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Care Guide

About Care Guides[x] These care guides are written to help your clients understand common conditions, tests, and procedures, as well as to provide basic information about pet care. They are based on the most up-to-date, documented information, recommendations, and guidelines available in the United States at the time of writing. Pharmaceutical product licensing, availability, and usage recommendations are based on US product information. Use the Download Handout button to generate a PDF for printing or e-mailing to your clients.

Parasite Prevention and Deworming in Horses

    • Parasites are of significant concern in horses. Infection with intestinal parasites may cause mild clinical signs to severe, life-threatening disease. 
    • Parasites are generally transmitted by fecal-oral contamination. This means horses are usually infected through grazing on fecal-contaminated pasture. Some parasites are transmitted when a fly (such as the bot fly) lays eggs on the horse’s coat. The horse then eats the eggs when licking or chewing the affected area.
    • Several different deworming products are available for parasite control and prevention in horses. Discuss a deworming program with a veterinarian who is familiar with your geographic region and your horse’s environment.
    • Pasture management techniques such as picking manure piles out of the pasture twice weekly or dragging a chain harrow around the pasture to break up manure piles are helpful for reducing infection with intestinal parasites (horses should not be grazed on a harrowed pasture for 2 to 4 weeks).

    What Do I Need to Know About Parasite Prevention and Deworming in Horses?

    Parasites are most commonly acquired when a horse is grazing on fecal-contaminated areas. Parasite eggs are shed in feces and can survive for a lengthy amount of time in manure piles on the ground. Some parasites, such as the bot fly, lay eggs on the horse’s haircoat, and the horse eats the eggs when it licks or chews the area. Once swallowed, the eggs hatch and begin their lifecycle within the horse, affecting the gastrointestinal system.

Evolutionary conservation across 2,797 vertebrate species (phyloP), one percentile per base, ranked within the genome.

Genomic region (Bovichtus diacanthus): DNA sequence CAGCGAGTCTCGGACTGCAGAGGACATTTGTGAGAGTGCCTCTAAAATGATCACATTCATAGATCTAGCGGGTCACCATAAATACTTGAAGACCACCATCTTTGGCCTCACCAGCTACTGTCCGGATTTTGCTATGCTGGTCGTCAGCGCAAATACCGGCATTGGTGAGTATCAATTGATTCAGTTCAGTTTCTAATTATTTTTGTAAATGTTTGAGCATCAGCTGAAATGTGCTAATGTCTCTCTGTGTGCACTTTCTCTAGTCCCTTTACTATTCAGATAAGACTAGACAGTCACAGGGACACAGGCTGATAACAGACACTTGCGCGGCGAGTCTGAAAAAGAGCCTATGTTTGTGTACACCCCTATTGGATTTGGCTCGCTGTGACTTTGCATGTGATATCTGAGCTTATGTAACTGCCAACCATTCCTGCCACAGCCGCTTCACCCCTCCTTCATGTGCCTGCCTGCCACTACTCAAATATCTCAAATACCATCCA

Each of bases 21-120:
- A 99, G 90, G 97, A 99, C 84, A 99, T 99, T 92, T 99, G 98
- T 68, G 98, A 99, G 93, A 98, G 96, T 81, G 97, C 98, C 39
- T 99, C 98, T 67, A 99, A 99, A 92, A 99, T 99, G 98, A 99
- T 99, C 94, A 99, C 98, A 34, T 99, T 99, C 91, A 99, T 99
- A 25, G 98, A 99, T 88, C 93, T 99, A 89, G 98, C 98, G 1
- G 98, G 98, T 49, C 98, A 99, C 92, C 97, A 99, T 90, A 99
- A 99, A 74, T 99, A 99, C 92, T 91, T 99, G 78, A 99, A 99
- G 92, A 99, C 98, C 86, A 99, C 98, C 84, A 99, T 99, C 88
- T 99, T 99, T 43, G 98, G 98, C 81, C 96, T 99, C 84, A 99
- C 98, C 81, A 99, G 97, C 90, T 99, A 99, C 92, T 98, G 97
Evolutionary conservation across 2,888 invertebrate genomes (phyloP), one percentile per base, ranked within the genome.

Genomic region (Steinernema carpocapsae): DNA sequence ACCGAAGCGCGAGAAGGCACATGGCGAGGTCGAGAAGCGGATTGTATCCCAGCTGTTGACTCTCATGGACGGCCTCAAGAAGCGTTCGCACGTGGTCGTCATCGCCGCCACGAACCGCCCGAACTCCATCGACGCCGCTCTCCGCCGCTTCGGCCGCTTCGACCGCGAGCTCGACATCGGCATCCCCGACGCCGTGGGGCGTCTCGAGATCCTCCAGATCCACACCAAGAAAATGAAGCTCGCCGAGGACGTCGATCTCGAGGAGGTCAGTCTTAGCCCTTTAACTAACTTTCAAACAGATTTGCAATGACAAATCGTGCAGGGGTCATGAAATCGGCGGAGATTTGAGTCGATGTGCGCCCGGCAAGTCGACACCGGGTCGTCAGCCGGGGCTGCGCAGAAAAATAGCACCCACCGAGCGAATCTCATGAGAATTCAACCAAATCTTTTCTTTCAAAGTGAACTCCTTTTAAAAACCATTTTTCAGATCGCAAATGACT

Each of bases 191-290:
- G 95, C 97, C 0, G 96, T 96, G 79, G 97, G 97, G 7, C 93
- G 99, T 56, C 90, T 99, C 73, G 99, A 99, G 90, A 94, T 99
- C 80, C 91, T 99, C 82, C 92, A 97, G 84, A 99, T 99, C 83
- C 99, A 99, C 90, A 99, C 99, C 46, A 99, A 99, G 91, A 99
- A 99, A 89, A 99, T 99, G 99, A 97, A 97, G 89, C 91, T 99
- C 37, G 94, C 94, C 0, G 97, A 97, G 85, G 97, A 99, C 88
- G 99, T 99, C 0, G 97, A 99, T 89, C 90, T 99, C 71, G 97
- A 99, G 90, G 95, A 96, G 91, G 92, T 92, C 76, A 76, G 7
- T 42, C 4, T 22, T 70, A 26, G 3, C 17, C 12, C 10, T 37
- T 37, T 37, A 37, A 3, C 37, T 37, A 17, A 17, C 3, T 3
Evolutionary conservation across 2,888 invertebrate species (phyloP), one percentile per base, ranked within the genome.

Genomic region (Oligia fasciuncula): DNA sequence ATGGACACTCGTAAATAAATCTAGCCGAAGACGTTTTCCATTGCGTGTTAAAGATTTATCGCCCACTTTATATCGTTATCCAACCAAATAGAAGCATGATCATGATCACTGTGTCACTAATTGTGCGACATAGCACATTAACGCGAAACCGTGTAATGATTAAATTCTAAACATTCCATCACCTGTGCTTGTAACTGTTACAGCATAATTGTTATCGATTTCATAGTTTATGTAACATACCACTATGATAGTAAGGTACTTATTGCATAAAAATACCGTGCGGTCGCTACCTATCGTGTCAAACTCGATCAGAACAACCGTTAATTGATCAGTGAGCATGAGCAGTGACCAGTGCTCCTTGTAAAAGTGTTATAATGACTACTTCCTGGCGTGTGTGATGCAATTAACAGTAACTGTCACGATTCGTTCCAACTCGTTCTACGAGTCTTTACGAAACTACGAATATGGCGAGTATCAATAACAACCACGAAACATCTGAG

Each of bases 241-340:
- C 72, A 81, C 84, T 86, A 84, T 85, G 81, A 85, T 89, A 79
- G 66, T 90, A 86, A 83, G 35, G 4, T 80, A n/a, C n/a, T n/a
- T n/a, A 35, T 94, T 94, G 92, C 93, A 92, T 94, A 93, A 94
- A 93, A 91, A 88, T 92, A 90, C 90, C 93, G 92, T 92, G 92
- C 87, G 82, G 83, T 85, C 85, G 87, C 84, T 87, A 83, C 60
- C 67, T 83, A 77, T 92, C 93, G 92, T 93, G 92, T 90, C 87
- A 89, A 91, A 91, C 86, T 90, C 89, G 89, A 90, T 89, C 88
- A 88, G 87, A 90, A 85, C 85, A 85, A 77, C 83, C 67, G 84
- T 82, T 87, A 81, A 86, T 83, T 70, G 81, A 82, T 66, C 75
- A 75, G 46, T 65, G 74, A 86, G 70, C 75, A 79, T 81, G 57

Intestinal parasites are of significant concern in horses. In a natural environment, horses would graze over large amounts of space, thereby reducing the risk of transmission of intestinal parasites. Most horses, however, are stabled with several other horses in a relatively small space. Additionally, many horses travel for competition or other activities, thus increasing the chance for parasite exposure and transmission.

    Different species of intestinal parasites affect different parts of the gastrointestinal system. Some parasites (worms) migrate to arteries that supply blood to the gastrointestinal tract. If there are many worms, they may cut off the blood supply to the intestines and cause life-threatening colic. Other intestinal parasites migrate to parts of the intestines or to the stomach.

    Foals are more susceptible to intestinal parasites than adult horses are. It is important to discuss deworming recommendations for your mare and foal with your veterinarian before foaling.

    External parasites, such as lice and ticks, may also be a problem in certain regions. Ticks may transmit blood-borne parasites such as Anaplasma phagocytophilum, a parasite that most commonly causes fever and lethargy (tiredness).

    What Are Clinical Signs of Parasite Infection in Horses?

    Clinical signs of parasite infection in horses include the following:

    • Dull haircoat
    • Failure to gain weight/poor body condition
    • Lethargy/lack of energy
    • “Potbelly” appearance
    • Colic (mild to severe)
    • Diarrhea

    How Is Parasite Infection Prevented and Treated?

    Your veterinarian may take a fecal sample to check for evidence of parasites. Depending on the results of the fecal exam, your veterinarian can best advise you on which dewormer to use for treatment. Even if the fecal sample is negative for parasites, it is still recommended that your horse be on a regular deworming program. Your veterinarian can recommend the best deworming program for your horse. He or she will consider things such as movement of new horses onto the farm, the number of horses turned out together, the size of the grazing area, and your horse’s travel activity (how often and where your horse travels).

    Some of the most commonly used dewormers come as a paste or gel that is administered by mouth with a dosing syringe. These are usually given every few weeks to few months. Other dewormers are intended for daily use and are administered in the feed. These products are usually in pellet form. 

    Some dewormers are recommended to be given at certain times of the year (typically November to January) because they are effective against parasites in an encysted larval stage (this refers to the immature parasites that are embedded in the intestines). Additionally, your veterinarian may recommend rotating between deworming products throughout the year to prevent parasites from developing resistance to the ingredients in a single dewormer.

    You can help prevent the spread of, and reexposure to, parasites with some basic management techniques. Pick manure piles out of the pasture twice weekly, or drag the pasture with a chain harrow on a regular basis to break up manure piles (horses should not be grazed on a harrowed pasture for 2 to 4 weeks). This will expose the eggs to UV radiation from the sun, which kills many types of parasite eggs. 

    When new horses arrive at the farm, keep them separated and treat them with a dewormer before grazing them on pastures shared with other horses.

    Fecal exams can assess the effectiveness of your deworming program and identify horses that may need treatment for worms.